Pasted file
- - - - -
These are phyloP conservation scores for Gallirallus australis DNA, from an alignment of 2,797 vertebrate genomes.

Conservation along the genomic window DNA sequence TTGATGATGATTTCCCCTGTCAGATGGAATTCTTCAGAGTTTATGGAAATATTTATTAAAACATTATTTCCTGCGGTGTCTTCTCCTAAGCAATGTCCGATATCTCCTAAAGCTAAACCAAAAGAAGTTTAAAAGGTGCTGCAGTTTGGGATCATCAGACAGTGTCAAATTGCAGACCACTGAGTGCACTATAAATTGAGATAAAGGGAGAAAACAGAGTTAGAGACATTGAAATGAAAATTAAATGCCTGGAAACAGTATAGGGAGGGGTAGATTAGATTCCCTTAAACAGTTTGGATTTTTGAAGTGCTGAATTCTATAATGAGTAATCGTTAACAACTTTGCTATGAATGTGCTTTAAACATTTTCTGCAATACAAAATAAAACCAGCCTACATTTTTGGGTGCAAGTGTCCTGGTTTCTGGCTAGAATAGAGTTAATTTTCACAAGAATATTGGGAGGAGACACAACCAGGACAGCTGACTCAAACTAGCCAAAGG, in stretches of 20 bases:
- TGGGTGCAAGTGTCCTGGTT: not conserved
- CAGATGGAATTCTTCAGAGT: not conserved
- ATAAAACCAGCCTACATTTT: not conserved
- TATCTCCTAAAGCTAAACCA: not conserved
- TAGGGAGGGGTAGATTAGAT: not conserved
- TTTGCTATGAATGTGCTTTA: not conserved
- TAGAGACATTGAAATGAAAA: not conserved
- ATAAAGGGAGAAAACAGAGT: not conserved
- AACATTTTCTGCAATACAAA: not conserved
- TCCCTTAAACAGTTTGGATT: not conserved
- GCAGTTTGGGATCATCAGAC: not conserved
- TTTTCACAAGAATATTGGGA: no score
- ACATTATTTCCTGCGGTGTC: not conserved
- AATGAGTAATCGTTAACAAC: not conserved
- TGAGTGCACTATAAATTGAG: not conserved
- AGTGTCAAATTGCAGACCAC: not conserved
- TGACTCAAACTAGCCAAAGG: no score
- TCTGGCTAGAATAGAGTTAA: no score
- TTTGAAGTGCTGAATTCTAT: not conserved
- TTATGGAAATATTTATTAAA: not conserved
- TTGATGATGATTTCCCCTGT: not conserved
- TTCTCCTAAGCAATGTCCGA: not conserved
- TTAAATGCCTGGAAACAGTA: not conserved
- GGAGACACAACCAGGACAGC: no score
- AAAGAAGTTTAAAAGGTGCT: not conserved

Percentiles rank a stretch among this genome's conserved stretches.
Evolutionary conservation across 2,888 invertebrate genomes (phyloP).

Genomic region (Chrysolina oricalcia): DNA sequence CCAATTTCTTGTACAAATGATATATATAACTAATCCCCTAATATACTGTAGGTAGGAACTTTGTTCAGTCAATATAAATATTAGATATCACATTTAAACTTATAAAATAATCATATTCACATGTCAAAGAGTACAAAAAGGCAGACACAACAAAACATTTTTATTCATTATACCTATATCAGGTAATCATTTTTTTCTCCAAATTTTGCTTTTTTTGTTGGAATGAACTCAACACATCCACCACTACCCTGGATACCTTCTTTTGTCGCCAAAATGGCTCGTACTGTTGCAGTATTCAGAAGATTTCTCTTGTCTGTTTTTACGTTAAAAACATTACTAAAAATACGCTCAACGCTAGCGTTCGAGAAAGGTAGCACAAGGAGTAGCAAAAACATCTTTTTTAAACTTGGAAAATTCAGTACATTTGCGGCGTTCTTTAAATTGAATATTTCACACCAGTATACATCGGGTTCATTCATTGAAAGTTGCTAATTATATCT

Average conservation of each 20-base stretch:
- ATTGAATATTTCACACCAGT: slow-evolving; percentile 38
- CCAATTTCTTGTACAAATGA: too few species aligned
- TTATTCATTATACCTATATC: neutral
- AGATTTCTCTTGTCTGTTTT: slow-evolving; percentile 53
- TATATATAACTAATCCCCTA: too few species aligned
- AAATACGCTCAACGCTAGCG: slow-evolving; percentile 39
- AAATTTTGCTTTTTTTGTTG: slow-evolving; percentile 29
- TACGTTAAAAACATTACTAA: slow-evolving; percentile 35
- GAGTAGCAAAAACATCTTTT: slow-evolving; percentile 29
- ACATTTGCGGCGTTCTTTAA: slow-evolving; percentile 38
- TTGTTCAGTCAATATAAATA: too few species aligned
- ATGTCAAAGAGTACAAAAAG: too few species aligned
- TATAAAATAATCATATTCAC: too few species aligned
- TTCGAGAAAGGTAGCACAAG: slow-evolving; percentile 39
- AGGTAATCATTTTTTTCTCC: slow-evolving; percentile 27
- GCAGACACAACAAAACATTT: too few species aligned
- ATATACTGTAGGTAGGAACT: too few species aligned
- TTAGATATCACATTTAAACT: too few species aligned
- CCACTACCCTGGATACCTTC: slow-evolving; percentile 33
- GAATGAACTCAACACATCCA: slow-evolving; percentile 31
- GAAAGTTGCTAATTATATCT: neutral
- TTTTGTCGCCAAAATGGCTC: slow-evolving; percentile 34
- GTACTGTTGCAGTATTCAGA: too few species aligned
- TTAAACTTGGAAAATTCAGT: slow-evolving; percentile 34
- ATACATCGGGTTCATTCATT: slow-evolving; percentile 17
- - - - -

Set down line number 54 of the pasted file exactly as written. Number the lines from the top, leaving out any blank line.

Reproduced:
- GTACTGTTGCAGTATTCAGA: too few species aligned